Kindergarten | SPEECH & LANGUAGE

Language Processing Test 3: Elementary (LPT-3:E)


Gail J. Richard, PhD, CCC-SLP | Mary Anne Hanner
  • Ages 5 - 11
  • Testing Time 35 minutes
  • Administration Individual
  • Product Code 34050 ( MR #065379 )

* Qualifications required to purchase this item. Click here to complete the qualifications form.

Price $168.00

- +

Use the Language Processing Test 3 Elementary (LPT 3) to diagnose language processing disorders in underachieving children. The test evaluates the ability to attach increasingly more meaning to information received to then formulate an expressive response.
The skills evaluated are discrete and carefully controlled, beginning with simple tasks and progressively increasing the language processing demand placed upon the student. This hierarchical approach ensures evaluation of prerequisite skills for increased processing demand. There are two pretests and six subtests. Each subsequent subtest builds on the skills previously evaluated. The test items are valid clinical indicators of the ability to attach meaning to language.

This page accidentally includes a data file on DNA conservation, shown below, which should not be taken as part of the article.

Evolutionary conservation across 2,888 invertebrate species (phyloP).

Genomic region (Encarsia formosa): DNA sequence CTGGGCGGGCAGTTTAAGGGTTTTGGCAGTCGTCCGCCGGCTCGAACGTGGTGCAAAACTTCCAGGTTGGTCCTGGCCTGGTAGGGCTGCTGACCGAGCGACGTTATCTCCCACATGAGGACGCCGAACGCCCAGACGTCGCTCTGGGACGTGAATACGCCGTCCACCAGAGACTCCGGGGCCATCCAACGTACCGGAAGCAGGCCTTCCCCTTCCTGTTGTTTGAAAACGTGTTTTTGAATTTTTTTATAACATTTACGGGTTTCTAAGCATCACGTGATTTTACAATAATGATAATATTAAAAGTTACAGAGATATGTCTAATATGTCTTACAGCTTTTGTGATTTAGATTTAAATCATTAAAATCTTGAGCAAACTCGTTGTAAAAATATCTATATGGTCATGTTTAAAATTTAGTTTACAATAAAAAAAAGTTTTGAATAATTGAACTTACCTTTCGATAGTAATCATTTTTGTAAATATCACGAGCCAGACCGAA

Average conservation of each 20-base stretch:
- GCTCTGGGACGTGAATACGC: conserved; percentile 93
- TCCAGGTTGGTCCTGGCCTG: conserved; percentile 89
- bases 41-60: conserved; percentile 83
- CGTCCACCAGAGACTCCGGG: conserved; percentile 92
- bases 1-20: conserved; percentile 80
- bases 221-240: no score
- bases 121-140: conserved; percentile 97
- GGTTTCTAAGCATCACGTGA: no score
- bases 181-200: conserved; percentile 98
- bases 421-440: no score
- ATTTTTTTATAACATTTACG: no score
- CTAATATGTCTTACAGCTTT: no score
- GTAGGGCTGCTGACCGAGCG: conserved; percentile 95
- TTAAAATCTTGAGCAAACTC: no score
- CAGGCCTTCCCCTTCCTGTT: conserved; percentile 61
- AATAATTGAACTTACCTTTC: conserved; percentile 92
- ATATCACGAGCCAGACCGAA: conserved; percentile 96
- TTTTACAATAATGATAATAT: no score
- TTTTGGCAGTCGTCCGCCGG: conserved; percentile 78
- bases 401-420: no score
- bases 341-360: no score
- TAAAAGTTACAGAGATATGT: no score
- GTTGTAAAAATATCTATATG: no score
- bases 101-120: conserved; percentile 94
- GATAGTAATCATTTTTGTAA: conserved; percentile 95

• Pretest 1: Labeling - Name pictures with a one-word response.
• Pretest 2: Stating Functions - State a verb that describes the function of a specific noun.
• Subtest A: Associations - Name an additional item that is typically associated with a specific noun.
• Subtest B: Categorization - Name at least three items that belong to the specific category presented.
• Subtest C: Similarities - Compare two items and state the similar characteristics that place them in the same category.
• Subtest D: Differences - Contrast two items and state the differences between them.
• Subtest E: Multiple Meanings - State three definitions for each stimulus word. Each stimulus word is presented in three different sentence contexts. To receive full credit, the student must provide an acceptable definition for two of the three sentences.
• Subtest F: Attributes - Spontaneously describe a specific noun. Success on this task is evaluated by the number of different attribute areas, or depth of processing, that the student addresses without the use of prompts.